The National Famine Walk begins at one of the numerous points of origin for what has been an ongoing research initiative to document the passage of more than 100,000 tenants forcibly exiled to Canada in 1847. The transatlantic voyage and passage along the Saint Lawrence river from Quebec to Toronto resulted in the second greatest loss of life in the Victorian era, second only to the Crimean War. Of those who left, more than 20,000 perished at sea or along the Saint Lawrence River, marking Canada with the infamous distinction of having the largest Irish mass graves outside of Ireland.

 

The 1847 evictions, transfer and passage to Canada encapsulate a twice-told tale.

First, it’s a story of British government and Irish landlord neglect. Mahon evicted 3,006 tenants and paid just under £4,000 for the passage of almost 1,000 of those he assisted to emigrate. For his unfailing cruelty, on November 2nd, 1847, Mahon was shot to death as he travelled home to Strokestown House from a Board of Guardians meeting. Murder was not a deterrent for the landlords. Evictions continued until some 11,000 persons of the 12,000 tenants were removed from Mahon’s estate.

Denis Mahon

In exporting evicted tenants, passage to Canada proved the cheaper alternative to America, given that the American authorities, anticipating the influx of a starving flotsam of Irish, amended their maritime Passenger Acts. Imposing stricter regulations, the acts barred disease-ridden ships from arriving into American ports. In 1847, the most destitute Irish emigrants were sent to the British North American colonies in New Brunswick and Canada East and West (Quebec and Ontario) on retrofitted lumber vessels as human ballast. These coffin ships averaged over 300 persons per vessel, three times that allowed under the American Passenger Acts. Mortality rates approached 40 per cent.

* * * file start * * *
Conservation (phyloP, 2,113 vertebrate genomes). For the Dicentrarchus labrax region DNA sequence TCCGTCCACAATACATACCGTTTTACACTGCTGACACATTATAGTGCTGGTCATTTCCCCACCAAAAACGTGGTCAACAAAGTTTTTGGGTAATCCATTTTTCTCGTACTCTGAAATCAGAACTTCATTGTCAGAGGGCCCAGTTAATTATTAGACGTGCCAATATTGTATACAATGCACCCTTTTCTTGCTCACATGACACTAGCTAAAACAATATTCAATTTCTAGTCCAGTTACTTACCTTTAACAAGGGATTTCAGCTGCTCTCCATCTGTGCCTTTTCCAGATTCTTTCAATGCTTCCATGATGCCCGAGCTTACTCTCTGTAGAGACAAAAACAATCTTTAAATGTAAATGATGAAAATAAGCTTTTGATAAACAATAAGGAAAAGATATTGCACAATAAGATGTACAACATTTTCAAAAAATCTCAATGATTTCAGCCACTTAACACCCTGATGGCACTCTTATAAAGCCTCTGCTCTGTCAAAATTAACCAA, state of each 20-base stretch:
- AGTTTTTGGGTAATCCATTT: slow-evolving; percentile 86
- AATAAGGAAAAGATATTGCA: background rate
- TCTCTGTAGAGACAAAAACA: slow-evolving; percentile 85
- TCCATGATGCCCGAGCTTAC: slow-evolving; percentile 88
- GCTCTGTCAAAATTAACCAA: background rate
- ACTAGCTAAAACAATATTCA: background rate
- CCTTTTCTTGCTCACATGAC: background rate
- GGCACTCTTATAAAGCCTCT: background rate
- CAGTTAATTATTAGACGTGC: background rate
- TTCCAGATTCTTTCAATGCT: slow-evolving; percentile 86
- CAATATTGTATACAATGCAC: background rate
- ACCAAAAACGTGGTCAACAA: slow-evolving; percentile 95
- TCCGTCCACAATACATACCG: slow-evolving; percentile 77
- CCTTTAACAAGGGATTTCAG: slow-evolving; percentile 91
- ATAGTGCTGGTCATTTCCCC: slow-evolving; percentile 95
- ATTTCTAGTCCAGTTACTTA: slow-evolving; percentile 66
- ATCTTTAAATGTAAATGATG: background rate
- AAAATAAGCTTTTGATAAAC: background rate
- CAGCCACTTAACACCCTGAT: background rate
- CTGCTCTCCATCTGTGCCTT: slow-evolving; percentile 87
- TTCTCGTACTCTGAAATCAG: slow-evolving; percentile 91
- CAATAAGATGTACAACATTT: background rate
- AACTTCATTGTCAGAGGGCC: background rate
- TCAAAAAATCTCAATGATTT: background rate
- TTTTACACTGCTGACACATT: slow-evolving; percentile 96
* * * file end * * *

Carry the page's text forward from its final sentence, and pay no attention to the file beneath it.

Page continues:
The story of emigration to Canada is, secondly, a contrasting one of succour and sacrifice, as a predominantly Catholic, French Canadian province of Quebec braced for and ministered to a dispossessed, disease-ravaged people in one of the greatest unrecognised human refugee crises of the 19th century.

The immigrant numbers are extraordinary. Most of them arrived at Grosse Île in Quebec, which is now a National Historic Site with a glass wall memorial for the 5,000 Irish interred in mass graves on the island. Grosse Île is twinned with the Irish National Famine Museum at Strokestown Park House, where Taoiseach Enda Kenny unveiled a similar glass wall memorial to its missing 1,490 emigrants in 2014.

Enda Kenny StrokestownKevin Vickers at Strokestown 1490 memorial

Many of those 1,490 emigrants died on Grosse Île. It was there that James Quinn, a 45-year-old Irish emigrant from Lissonuffy, on the Strokestown Park estate, whispered his dying words to his two young sons, Patrick (12) and Thomas (6): “Remember your soul and your liberty”.

The orphaned Quinn brothers were adopted by a French-Canadian family who gave them a good education. They both entered the seminary and became priests with joint French and Irish congregations. In 1877, Patrick Quinn founded the still flourishing St. Patrick Society in Richmond, Quebec, where there is a theatre named after him. His younger brother, Thomas Quinn, became a champion for his French-Canadian parishioners.